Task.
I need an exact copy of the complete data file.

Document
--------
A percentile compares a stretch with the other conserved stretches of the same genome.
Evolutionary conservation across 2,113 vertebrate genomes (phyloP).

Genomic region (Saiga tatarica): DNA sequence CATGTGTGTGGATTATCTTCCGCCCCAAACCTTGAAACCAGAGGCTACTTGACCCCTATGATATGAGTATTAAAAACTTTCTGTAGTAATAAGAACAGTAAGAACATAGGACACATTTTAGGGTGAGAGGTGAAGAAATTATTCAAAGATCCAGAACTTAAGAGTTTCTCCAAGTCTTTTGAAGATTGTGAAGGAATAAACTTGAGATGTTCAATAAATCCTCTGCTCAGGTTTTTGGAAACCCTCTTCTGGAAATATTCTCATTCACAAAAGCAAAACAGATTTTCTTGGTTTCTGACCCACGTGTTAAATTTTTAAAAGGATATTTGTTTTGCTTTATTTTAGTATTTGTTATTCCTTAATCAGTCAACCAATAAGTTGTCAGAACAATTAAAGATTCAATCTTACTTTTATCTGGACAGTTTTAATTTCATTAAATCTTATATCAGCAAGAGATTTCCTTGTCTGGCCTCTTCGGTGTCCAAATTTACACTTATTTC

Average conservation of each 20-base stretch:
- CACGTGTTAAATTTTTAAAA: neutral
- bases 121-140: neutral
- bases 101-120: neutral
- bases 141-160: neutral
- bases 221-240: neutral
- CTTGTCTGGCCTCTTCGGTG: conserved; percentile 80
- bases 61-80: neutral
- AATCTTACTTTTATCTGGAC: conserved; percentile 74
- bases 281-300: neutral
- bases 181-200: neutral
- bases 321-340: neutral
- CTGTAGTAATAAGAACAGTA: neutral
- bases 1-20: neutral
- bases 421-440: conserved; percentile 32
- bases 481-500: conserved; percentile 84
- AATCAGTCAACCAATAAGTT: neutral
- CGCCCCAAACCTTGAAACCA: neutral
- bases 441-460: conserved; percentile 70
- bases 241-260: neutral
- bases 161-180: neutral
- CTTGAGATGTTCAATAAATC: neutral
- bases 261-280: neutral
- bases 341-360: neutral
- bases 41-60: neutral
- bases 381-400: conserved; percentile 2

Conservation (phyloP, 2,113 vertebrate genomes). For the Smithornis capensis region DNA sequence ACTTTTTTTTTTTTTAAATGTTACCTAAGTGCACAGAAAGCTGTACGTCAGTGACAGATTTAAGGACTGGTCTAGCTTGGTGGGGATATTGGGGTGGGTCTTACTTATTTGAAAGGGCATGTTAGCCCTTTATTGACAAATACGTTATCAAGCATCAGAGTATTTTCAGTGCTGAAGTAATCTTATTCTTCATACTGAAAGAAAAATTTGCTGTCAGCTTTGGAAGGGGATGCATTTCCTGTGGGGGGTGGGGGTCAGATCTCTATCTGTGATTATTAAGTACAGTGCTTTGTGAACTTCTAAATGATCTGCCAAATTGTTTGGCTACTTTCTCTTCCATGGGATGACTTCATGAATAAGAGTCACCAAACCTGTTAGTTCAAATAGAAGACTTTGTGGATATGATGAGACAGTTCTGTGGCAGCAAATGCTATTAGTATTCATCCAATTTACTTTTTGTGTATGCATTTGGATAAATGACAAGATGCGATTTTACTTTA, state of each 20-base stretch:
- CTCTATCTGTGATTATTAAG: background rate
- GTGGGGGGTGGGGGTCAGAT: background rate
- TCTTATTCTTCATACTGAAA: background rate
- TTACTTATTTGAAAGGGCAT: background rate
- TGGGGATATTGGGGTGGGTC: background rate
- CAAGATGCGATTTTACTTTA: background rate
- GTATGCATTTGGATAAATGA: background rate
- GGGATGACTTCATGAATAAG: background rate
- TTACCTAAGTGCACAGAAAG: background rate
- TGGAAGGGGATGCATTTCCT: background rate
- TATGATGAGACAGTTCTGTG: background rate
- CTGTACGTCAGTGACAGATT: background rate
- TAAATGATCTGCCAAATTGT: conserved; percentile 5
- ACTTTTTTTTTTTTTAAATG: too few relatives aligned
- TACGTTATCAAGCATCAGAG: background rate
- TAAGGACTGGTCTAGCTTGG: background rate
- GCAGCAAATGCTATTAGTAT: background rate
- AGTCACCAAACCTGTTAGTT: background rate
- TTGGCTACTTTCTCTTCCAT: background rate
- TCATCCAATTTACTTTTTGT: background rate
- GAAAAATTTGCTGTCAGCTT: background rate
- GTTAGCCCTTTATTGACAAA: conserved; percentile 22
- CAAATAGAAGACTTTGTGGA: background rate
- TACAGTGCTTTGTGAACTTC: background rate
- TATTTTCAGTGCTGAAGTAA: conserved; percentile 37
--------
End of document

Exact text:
A percentile compares a stretch with the other conserved stretches of the same genome.
Evolutionary conservation across 2,113 vertebrate genomes (phyloP).

Genomic region (Saiga tatarica): DNA sequence CATGTGTGTGGATTATCTTCCGCCCCAAACCTTGAAACCAGAGGCTACTTGACCCCTATGATATGAGTATTAAAAACTTTCTGTAGTAATAAGAACAGTAAGAACATAGGACACATTTTAGGGTGAGAGGTGAAGAAATTATTCAAAGATCCAGAACTTAAGAGTTTCTCCAAGTCTTTTGAAGATTGTGAAGGAATAAACTTGAGATGTTCAATAAATCCTCTGCTCAGGTTTTTGGAAACCCTCTTCTGGAAATATTCTCATTCACAAAAGCAAAACAGATTTTCTTGGTTTCTGACCCACGTGTTAAATTTTTAAAAGGATATTTGTTTTGCTTTATTTTAGTATTTGTTATTCCTTAATCAGTCAACCAATAAGTTGTCAGAACAATTAAAGATTCAATCTTACTTTTATCTGGACAGTTTTAATTTCATTAAATCTTATATCAGCAAGAGATTTCCTTGTCTGGCCTCTTCGGTGTCCAAATTTACACTTATTTC

Average conservation of each 20-base stretch:
- CACGTGTTAAATTTTTAAAA: neutral
- bases 121-140: neutral
- bases 101-120: neutral
- bases 141-160: neutral
- bases 221-240: neutral
- CTTGTCTGGCCTCTTCGGTG: conserved; percentile 80
- bases 61-80: neutral
- AATCTTACTTTTATCTGGAC: conserved; percentile 74
- bases 281-300: neutral
- bases 181-200: neutral
- bases 321-340: neutral
- CTGTAGTAATAAGAACAGTA: neutral
- bases 1-20: neutral
- bases 421-440: conserved; percentile 32
- bases 481-500: conserved; percentile 84
- AATCAGTCAACCAATAAGTT: neutral
- CGCCCCAAACCTTGAAACCA: neutral
- bases 441-460: conserved; percentile 70
- bases 241-260: neutral
- bases 161-180: neutral
- CTTGAGATGTTCAATAAATC: neutral
- bases 261-280: neutral
- bases 341-360: neutral
- bases 41-60: neutral
- bases 381-400: conserved; percentile 2

Conservation (phyloP, 2,113 vertebrate genomes). For the Smithornis capensis region DNA sequence ACTTTTTTTTTTTTTAAATGTTACCTAAGTGCACAGAAAGCTGTACGTCAGTGACAGATTTAAGGACTGGTCTAGCTTGGTGGGGATATTGGGGTGGGTCTTACTTATTTGAAAGGGCATGTTAGCCCTTTATTGACAAATACGTTATCAAGCATCAGAGTATTTTCAGTGCTGAAGTAATCTTATTCTTCATACTGAAAGAAAAATTTGCTGTCAGCTTTGGAAGGGGATGCATTTCCTGTGGGGGGTGGGGGTCAGATCTCTATCTGTGATTATTAAGTACAGTGCTTTGTGAACTTCTAAATGATCTGCCAAATTGTTTGGCTACTTTCTCTTCCATGGGATGACTTCATGAATAAGAGTCACCAAACCTGTTAGTTCAAATAGAAGACTTTGTGGATATGATGAGACAGTTCTGTGGCAGCAAATGCTATTAGTATTCATCCAATTTACTTTTTGTGTATGCATTTGGATAAATGACAAGATGCGATTTTACTTTA, state of each 20-base stretch:
- CTCTATCTGTGATTATTAAG: background rate
- GTGGGGGGTGGGGGTCAGAT: background rate
- TCTTATTCTTCATACTGAAA: background rate
- TTACTTATTTGAAAGGGCAT: background rate
- TGGGGATATTGGGGTGGGTC: background rate
- CAAGATGCGATTTTACTTTA: background rate
- GTATGCATTTGGATAAATGA: background rate
- GGGATGACTTCATGAATAAG: background rate
- TTACCTAAGTGCACAGAAAG: background rate
- TGGAAGGGGATGCATTTCCT: background rate
- TATGATGAGACAGTTCTGTG: background rate
- CTGTACGTCAGTGACAGATT: background rate
- TAAATGATCTGCCAAATTGT: conserved; percentile 5
- ACTTTTTTTTTTTTTAAATG: too few relatives aligned
- TACGTTATCAAGCATCAGAG: background rate
- TAAGGACTGGTCTAGCTTGG: background rate
- GCAGCAAATGCTATTAGTAT: background rate
- AGTCACCAAACCTGTTAGTT: background rate
- TTGGCTACTTTCTCTTCCAT: background rate
- TCATCCAATTTACTTTTTGT: background rate
- GAAAAATTTGCTGTCAGCTT: background rate
- GTTAGCCCTTTATTGACAAA: conserved; percentile 22
- CAAATAGAAGACTTTGTGGA: background rate
- TACAGTGCTTTGTGAACTTC: background rate
- TATTTTCAGTGCTGAAGTAA: conserved; percentile 37